The BEST Guide to POLAND
Unanswered  |  Archives 
 
 
User: Guest

Home / Real Estate  % width posts: 7

To buy a property in Poland - a basic starting point needed. Where is a good region to buy and why? Finances.


jax79 1 | 1
15 Jul 2016  #1
Hi, First post, just found website. really impressed with layout and advice from people from what i have seen.

I am looking for unbiased help regarding property in Poland.

I am sure these questions have been asked many times, i have tried looking through the threads but thought i would like a concise answer for my question so hope you do not mind me starting another.

My background: Late thirty's Brit. Married to my wonderful Polish Wife. We live in the UK. We own a property with a mortgage. I am a self employed estate agent. My wife works full time.

Plan: To buy a property in Poland, Open to what or where.

Help needed: Where is a good region to buy and why.
We want to dip our toe in the water a buy a cheap little holiday place / investment / rental.
Where is best to search for properties?

Can i arrange finance in Poland or do i need to do it in UK if both which is best?

Fees: looking at other threads 5% seems to be needed for fees is that about right give or take?

What do i need to look out for?

Grateful for any advice :)
Atch 17 | 2,861
15 Jul 2016  #2
Hi Jax. I'm no expert but........you know the usual story :-)

My advice would be go for a town rather than a rural property. Rural properties can be very tempting but if you come to sell it later it will be harder to shift and depending on the amount of work needed they can end up being a total money pit.

If buying in a town I would stay away from new developments/posh as they are really all their money in my opinion. I think it's better to go for something older if you can get it as they have much more character. If you're selling it in the future, a period property will always appeal to foreign buyers like yourself. Right now locals have limited interest in them but that will change and I think they will appreciate in value more than the new builds.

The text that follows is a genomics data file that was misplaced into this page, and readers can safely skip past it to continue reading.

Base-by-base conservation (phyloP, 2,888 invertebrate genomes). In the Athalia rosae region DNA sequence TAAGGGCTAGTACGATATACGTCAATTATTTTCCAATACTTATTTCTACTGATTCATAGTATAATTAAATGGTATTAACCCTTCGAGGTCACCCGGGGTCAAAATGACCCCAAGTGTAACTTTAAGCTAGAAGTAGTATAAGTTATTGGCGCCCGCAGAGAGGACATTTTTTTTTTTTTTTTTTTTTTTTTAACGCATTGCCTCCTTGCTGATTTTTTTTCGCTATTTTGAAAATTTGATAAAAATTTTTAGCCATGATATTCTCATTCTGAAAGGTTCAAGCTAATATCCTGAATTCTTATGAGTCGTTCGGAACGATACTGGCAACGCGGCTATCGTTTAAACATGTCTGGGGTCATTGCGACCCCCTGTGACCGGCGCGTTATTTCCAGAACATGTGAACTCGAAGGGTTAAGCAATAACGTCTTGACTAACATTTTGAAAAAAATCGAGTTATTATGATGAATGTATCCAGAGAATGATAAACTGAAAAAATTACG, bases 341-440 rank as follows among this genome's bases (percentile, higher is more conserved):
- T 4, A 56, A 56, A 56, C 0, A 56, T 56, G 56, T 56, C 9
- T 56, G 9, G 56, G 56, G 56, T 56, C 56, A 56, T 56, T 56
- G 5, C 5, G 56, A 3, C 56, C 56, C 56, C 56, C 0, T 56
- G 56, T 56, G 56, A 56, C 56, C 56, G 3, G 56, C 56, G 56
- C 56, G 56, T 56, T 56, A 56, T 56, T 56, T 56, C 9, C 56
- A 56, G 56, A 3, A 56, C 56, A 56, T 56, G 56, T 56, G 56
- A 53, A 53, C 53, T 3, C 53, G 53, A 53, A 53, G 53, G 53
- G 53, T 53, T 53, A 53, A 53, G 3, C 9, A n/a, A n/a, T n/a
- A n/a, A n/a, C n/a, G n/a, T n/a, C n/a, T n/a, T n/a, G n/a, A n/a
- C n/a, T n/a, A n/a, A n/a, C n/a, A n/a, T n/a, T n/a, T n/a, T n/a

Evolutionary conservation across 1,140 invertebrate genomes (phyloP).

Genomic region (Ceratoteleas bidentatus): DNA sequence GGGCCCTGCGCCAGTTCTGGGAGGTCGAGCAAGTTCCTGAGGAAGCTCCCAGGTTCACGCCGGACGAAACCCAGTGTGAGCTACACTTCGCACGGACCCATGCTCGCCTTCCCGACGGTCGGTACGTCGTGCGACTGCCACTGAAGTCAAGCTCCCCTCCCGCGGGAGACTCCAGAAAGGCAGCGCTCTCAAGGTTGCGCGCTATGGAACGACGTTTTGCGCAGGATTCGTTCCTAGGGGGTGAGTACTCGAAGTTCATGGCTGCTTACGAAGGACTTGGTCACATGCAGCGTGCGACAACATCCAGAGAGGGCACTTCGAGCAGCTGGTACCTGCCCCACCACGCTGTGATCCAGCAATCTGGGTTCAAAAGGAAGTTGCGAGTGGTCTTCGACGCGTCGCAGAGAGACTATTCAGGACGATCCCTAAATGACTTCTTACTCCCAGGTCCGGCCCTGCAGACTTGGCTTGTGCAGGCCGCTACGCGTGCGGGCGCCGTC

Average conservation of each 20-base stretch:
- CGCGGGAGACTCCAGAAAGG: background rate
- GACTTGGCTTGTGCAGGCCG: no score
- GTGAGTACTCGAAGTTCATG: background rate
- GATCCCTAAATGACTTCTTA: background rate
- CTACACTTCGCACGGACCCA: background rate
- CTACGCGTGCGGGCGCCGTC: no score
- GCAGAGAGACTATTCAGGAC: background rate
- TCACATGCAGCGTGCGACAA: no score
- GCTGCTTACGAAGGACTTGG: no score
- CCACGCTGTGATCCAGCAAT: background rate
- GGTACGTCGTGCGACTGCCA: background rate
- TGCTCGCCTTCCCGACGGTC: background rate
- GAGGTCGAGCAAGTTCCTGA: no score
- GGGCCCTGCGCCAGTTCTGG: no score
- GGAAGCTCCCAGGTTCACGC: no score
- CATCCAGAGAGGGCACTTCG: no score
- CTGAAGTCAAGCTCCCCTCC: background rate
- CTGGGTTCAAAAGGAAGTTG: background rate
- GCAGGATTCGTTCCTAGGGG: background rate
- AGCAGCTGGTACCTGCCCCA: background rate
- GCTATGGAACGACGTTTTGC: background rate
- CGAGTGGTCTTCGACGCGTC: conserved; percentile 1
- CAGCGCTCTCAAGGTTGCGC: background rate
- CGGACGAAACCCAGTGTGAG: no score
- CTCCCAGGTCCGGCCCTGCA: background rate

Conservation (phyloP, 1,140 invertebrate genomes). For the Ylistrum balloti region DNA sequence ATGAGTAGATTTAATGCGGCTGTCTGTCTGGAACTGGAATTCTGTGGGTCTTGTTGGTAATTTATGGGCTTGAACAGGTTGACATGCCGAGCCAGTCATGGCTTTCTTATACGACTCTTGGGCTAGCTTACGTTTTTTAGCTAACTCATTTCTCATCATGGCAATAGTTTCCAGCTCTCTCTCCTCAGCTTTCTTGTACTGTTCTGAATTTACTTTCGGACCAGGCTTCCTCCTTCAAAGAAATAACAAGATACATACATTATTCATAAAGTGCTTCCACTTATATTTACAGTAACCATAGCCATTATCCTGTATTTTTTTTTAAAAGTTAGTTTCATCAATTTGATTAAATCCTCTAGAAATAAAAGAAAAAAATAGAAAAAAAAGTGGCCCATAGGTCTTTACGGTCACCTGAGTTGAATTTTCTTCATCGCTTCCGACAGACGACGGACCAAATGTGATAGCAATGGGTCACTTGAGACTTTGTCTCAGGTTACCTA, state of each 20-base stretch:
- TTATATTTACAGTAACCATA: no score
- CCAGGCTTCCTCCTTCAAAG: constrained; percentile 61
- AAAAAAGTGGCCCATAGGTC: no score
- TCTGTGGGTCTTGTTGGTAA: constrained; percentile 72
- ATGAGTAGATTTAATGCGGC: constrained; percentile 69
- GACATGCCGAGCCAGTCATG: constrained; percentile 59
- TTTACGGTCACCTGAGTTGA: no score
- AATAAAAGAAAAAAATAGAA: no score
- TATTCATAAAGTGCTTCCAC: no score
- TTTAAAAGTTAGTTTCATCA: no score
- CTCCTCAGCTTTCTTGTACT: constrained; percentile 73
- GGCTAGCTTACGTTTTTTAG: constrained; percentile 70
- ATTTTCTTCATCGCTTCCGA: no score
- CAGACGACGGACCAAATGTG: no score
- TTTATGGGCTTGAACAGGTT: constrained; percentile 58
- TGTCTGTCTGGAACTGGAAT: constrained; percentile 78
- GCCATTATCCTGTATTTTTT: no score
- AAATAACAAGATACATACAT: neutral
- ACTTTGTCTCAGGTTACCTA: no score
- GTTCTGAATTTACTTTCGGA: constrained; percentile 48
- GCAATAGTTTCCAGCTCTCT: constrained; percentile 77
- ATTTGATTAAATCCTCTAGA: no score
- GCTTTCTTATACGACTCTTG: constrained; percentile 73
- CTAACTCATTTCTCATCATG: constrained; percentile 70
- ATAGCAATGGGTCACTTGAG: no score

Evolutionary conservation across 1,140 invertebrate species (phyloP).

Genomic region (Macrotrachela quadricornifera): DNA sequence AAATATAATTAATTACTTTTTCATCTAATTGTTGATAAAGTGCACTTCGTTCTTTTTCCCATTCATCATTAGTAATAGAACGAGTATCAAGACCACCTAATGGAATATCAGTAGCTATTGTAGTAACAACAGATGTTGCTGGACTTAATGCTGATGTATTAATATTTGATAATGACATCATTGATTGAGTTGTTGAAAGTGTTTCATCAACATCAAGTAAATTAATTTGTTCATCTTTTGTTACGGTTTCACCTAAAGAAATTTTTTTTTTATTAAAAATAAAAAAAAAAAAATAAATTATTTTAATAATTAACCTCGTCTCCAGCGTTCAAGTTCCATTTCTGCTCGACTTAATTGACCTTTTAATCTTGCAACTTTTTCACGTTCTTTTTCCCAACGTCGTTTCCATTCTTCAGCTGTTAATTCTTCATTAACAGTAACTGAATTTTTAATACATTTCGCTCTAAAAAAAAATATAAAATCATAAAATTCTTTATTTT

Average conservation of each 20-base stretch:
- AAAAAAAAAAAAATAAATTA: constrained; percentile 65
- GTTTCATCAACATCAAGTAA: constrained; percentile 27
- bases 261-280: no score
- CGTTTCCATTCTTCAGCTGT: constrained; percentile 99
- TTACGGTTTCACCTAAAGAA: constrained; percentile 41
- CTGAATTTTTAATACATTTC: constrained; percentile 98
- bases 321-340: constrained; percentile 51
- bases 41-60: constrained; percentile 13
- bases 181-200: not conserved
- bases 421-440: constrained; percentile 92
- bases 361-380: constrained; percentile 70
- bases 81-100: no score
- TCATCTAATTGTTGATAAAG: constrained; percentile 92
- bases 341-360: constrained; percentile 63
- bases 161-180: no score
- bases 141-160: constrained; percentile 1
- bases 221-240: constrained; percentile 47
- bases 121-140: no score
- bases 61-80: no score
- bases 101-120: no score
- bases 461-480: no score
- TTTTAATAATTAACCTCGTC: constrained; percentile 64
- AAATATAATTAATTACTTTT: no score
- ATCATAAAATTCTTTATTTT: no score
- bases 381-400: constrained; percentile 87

Also if it's a holiday home, then think about transport links, access to airport etc.

As to area, you can't go wrong with any of the major cities, but it's very much a matter of personal taste if you're going to be spending holidays there.

The only word of caution I would have is leaving it empty when you're not there. It can be dodgy so you'd need to arrange something about that.

That's about all I can think of at the moment. There are others here much more well informed than I am so hopefully they will turn up soon!
polishinvestor 1 | 362
18 Jul 2016  #3
You need to decide what you want from the property first. Where its going to be a pure investment vehicle or not. If you are looking to stay in the property for any period of time during the year, then that rules out commercial and puts you into residential territory. But to give yourself the option of taking advantage of the property yourself, youll have to stick to the largest cities or those with the largest influx of tourists during the in season. Otherwise renting short term isnt really viable, there wont be the demand for short term.